The Women 2.0 Awards recognized innovators and those funding innovation.

By Arianna Simpson (Contributing Writer, Women 2.0)

In front of a sold-out audience of 400 innovators, founders and technologists from Silicon Valley and beyond, the Chief Technology Officer of the United States stepped to the stage, struck a power pose and accepted the Unstoppable Award.

Megan Smith Women 2.0

The Women 2.0 Awards were on February 12 at Hotel Kabuki, where a lively and primarily female audience celebrated the accomplishments of many innovators across the industry. U.S. CTO Megan Smith was one of nearly 30 honorees who accepted awards in the categories of Icons, Change Agents and Game Changers.

Women 2.0 has come a long way since founder and CEO Shaherose Charania started an informing networking group in her apartment with friends Angie Chang, Shivani Sopory and Wen-Wen Lam in their apartments in 2006.

Charania discussed that Women 2.0 has several key tenets that drive the organization, and those include:

  •  Giving attendees the ability to learn through others
  •  Providing inspiration
  •  Offering networking opportunities

The awards ceremony itself reflected those themes, as it was clear that useful connections were being made across the board. Inspiration certainly wasn’t lacking either, as recipients of each award had the chance to share a few words of wisdom with the audience. Upon receiving the Impact Builder award, CEO and cofounder of Data Gravity Paula Long asked the audience, “Worried about the glass ceiling? Build your own house. You can make the ceiling out of whatever you want.”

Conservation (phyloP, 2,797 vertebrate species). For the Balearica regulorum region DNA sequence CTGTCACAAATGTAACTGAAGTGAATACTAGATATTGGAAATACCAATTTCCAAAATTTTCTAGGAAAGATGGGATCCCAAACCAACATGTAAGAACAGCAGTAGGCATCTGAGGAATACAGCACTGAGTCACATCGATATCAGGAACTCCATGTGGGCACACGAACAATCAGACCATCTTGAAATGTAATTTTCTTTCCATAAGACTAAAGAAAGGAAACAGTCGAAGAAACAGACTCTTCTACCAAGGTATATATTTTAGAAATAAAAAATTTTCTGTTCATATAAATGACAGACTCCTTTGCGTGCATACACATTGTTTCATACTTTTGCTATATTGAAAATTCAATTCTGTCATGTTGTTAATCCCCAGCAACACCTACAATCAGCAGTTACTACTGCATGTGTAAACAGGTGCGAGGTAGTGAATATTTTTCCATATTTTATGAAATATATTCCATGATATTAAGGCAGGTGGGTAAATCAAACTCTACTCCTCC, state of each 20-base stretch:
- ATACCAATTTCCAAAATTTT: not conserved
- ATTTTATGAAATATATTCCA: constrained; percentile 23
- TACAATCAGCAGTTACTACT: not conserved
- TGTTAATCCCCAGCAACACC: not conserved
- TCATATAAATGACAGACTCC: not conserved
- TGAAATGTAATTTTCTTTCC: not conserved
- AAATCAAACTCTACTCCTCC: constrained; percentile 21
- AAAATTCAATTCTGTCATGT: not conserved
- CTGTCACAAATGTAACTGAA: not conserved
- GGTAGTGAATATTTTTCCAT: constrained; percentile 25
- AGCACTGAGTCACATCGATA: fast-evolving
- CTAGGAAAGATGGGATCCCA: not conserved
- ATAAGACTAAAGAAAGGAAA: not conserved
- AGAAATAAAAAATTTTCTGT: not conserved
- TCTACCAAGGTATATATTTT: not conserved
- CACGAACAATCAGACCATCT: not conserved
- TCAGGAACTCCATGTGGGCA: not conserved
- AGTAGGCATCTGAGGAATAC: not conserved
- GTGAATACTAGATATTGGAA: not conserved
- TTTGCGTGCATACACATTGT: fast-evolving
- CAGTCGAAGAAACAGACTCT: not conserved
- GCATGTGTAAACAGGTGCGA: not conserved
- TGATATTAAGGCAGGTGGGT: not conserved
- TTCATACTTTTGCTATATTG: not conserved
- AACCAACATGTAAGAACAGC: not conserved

Advice from Long and other award recipients was not lost on the attendees, who walked away  more determined than ever to move the needle for women in the technology industry. “It’s not about hating men or giving women preferential treatment,” said Katie Slattery of KPMG. “Women should simply have the same opportunities as their male counterparts.”

Building a support base is crucial in generating those opportunities, particularly in the world of entrepreneurship. “It’s incredible to be surrounded by so many brilliant women, working hard not just for themselves but also for the next generation,” said Kathryn Minshew, CEO and cofounder of The Muse. “We are truly living in game-changing times.”

Minshew wasn’t the only one looking to generations past and future — inspirational mothers were front and center in the awards ceremony. Esther Wojcicki, herself an accomplished educator, journalist and Vice Chair of the Creative Commons Board of Directors, accepted the Trailblazer award on behalf of her daughter Anne Wojcicki, CEO and founder of 23andMe.

Dave McClure and his partner Christine Tsai received the Accelerant Award for their accelerator 500 Startups. McClure mentioned his mother as a key role model in his life. “She was a female entrepreneur, and having her as an example shaped my vision and made me comfortable with the idea of women running the show.”

The Women 2.0 Awards brought together women from all walks of tech, ultimately reminding attendees to keep pushing and to look for inspiration wherever it lives. The ceremony offered more than just a chance to celebrate together — it also united a group of strong women through a collective vision, and the vision of women running the show is one we can all get behind.

More on the Women 2.0 Awards:

Photos by Elvina Beck.